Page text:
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ITC's new spin on micro-machining at MACH with high speed spindles

When considering the purchase of a CNC machine tool, it becomes apparent that selected options are focused on specific applications 

The machine tool is designed to run a pre-selected range of tool types and sizes that are based on factors such as horsepower, accuracy, flexibility and speed. Now, with the arrival of the BIG KAISER Air Turbine Spindles, Industrial Tooling Corporation (ITC) will be changing the rules at MACH 2016 on Stand 5220.

At present, high-end CNC machines are achieving 60,000rpm to facilitate micro machining with small-diameter cutting tools. These speeds bring balance and dynamic run-out issues that are difficult to manage when using large tool-holders. By shrinking the rotating portion of the spindle, the user improves control of run-out and balance. This is where the new spindle speed increasers can be applied. They are much smaller and weigh substantially less than a typical machine spindle. The largest turbine assembly in the new BIG KAISER RBX line has an effective diameter of just 75mm. The entire speeder weighs just 5kg. The light weight RBX allows operators to focus on the dynamic run-out and balance issue that makes high-speed micro machining difficult.

The BIG KAISER air-powered spindles at to be shown MACH 2016 use compressed air to drive a turbine and develop much higher spindle speeds than a conventional machine spindle. An instant benefit is that the machine spindle doesn’t rotate when running a speeder, so it incurs no wear and tear. Furthermore, the use of air pressure as an energy source eliminates problems associated with the heat generated when a machine tool spindle runs near its maximum speed for prolonged periods. Without any heat build-up, the BIG KAISER air-turbine spindles can operate continuously during the long cutting cycles that go hand in hand with the light chip loads micro-tools require. An added benefit of an air-turbine unit is that it generates a noise level below 65dB.

Higher speed, lower torque

One essential factor users should keep in mind when considering an RBX spindle is that when output speed increases, available torque decreases. The RBX5 covers spindle speeds from 40,000 to 50,000 rpm. The RBX7 handles the 60,000 to 80,000rpm range and the RBX12 delivers spindle speeds from 100,000 to 120,000rpm. The torque ranges of these three units establish guidelines for tool diameters and the machining processes they can perform. The lowest-speed unit addresses drill and end mill diameters up to 1.5mm, depending on the stability of the setup. At speeds greater than 100,000rpm, drill diameters max out at 0.4mm and end mills at about 0.6mm.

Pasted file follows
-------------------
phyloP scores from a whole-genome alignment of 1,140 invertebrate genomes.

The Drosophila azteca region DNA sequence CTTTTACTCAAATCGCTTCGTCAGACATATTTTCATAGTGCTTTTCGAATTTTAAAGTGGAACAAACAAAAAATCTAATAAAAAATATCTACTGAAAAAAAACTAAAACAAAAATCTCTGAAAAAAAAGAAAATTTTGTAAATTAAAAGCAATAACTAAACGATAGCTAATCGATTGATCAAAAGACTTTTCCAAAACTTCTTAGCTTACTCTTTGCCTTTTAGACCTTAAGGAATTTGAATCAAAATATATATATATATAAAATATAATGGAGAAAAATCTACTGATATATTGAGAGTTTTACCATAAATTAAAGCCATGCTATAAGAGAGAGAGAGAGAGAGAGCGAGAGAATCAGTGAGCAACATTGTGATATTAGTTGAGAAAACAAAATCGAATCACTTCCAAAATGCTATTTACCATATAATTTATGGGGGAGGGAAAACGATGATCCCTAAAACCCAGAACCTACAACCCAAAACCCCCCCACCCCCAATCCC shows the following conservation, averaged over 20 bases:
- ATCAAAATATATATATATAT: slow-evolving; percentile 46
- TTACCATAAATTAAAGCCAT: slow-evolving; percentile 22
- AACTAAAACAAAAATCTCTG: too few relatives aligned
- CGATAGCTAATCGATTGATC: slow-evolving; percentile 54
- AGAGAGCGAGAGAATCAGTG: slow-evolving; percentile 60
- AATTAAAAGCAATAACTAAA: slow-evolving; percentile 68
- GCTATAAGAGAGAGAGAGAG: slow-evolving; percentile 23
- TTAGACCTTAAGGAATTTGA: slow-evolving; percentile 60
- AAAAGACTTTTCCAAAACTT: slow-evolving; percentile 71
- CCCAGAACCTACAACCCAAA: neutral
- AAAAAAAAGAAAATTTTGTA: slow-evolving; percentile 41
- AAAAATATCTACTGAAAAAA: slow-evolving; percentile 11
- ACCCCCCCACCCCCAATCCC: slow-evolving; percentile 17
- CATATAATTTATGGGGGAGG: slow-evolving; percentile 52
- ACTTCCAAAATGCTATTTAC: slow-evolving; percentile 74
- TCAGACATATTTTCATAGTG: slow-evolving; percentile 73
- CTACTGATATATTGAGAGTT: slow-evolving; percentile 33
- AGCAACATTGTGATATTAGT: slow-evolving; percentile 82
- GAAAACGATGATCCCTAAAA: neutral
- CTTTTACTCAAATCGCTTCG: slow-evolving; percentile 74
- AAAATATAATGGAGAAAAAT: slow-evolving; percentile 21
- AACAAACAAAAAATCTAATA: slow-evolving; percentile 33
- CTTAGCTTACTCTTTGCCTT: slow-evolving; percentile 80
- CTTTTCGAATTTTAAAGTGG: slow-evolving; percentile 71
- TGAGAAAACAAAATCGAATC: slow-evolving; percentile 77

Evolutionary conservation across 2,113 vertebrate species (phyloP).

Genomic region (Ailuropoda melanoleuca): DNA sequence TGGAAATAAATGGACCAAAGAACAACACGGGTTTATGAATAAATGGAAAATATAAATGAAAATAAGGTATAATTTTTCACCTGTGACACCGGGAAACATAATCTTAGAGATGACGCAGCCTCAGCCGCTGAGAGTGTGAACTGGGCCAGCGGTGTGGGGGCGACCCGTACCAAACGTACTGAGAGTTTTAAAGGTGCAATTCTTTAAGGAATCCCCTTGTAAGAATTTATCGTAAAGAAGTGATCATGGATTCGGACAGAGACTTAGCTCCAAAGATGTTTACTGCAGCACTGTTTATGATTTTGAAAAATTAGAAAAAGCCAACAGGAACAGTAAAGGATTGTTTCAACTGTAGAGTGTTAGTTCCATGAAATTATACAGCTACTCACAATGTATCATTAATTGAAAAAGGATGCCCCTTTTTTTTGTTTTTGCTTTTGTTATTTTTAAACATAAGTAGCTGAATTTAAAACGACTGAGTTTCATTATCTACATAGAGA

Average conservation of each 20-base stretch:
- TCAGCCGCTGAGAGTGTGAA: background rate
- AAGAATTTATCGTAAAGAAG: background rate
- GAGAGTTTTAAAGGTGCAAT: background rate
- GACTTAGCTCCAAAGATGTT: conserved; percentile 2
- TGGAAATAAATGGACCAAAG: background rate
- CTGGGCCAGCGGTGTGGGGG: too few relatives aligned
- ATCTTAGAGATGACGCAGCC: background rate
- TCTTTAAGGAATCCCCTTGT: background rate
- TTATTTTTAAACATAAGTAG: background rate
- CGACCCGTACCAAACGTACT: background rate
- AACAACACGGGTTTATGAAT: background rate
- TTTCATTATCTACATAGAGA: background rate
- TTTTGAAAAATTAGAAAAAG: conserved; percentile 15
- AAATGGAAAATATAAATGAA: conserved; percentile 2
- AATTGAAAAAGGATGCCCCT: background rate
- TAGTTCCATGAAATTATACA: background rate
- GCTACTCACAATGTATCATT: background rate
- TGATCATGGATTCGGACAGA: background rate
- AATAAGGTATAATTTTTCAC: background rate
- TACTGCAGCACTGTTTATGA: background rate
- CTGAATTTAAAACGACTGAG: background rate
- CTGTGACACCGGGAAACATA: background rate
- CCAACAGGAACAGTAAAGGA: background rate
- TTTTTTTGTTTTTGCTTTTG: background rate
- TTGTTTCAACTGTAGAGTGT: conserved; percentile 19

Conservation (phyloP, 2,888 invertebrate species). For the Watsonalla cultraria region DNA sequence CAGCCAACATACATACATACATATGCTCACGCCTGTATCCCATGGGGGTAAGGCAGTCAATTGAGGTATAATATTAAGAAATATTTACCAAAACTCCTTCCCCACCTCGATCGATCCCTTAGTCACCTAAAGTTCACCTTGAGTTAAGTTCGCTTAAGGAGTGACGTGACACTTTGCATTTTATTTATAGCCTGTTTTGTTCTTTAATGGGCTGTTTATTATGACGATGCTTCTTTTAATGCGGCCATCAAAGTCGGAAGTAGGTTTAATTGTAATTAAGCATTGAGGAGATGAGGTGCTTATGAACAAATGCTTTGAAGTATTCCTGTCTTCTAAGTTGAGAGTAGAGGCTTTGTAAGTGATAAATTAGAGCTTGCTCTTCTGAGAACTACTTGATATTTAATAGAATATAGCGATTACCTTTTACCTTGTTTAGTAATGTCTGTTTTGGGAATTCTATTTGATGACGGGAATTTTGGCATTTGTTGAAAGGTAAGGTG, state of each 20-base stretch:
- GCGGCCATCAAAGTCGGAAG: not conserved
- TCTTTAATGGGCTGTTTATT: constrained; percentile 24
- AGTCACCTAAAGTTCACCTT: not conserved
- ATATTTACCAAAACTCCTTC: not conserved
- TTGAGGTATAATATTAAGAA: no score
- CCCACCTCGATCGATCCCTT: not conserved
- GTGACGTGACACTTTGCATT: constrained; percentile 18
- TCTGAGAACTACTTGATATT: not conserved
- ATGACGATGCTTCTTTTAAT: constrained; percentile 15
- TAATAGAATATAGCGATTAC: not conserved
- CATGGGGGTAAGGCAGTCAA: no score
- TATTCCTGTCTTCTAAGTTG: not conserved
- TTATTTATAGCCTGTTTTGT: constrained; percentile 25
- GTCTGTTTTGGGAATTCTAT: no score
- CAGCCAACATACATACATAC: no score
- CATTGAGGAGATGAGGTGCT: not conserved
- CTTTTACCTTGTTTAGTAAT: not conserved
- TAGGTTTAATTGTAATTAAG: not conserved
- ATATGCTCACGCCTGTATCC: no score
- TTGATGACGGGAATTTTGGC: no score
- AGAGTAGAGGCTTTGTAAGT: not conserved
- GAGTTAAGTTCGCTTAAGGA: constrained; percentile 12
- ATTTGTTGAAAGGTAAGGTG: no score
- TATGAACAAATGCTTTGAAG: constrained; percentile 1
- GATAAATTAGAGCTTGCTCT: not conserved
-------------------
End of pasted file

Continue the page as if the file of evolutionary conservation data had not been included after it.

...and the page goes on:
Thermal displacement of less than 1.2µm on the RBX, combined with a high accuracy tool holding system, addresses many of the requirements for running micro cutting tools. As cutting tools get smaller, the necessary spindle speed for proper tool use increases.

As the air pressure powering a speeder rises above 45psi, spindle speeds will increase. The maximum required air pressure to achieve the top speed in any range is 90psi. Regardless of the drive mechanism used, most problems associated with high-rpm micromachining are caused by poor dynamic run-out of the machine spindle and its attached cutting tool assembly. BIG KAISER has integrated its air-turbine drive mechanisms directly into a proven high-speed tool-holding solution, a micro-collet that clamps tool shanks with diameters as small as 0.5mm. This extremely high clamping force and low run-out of 3µm at 4 times tool diameter increases tool life and improves finish, compared to a conventional collet system.

For further details o how you can improve productivity, prolong spindle longevity, improve precision and tool life whilst improving the capabilities of your existing machine tool, call ITC for more details on the BIG KAISER range of RBX high speed spindle units or visit Stand 5220 at MACH 2016.

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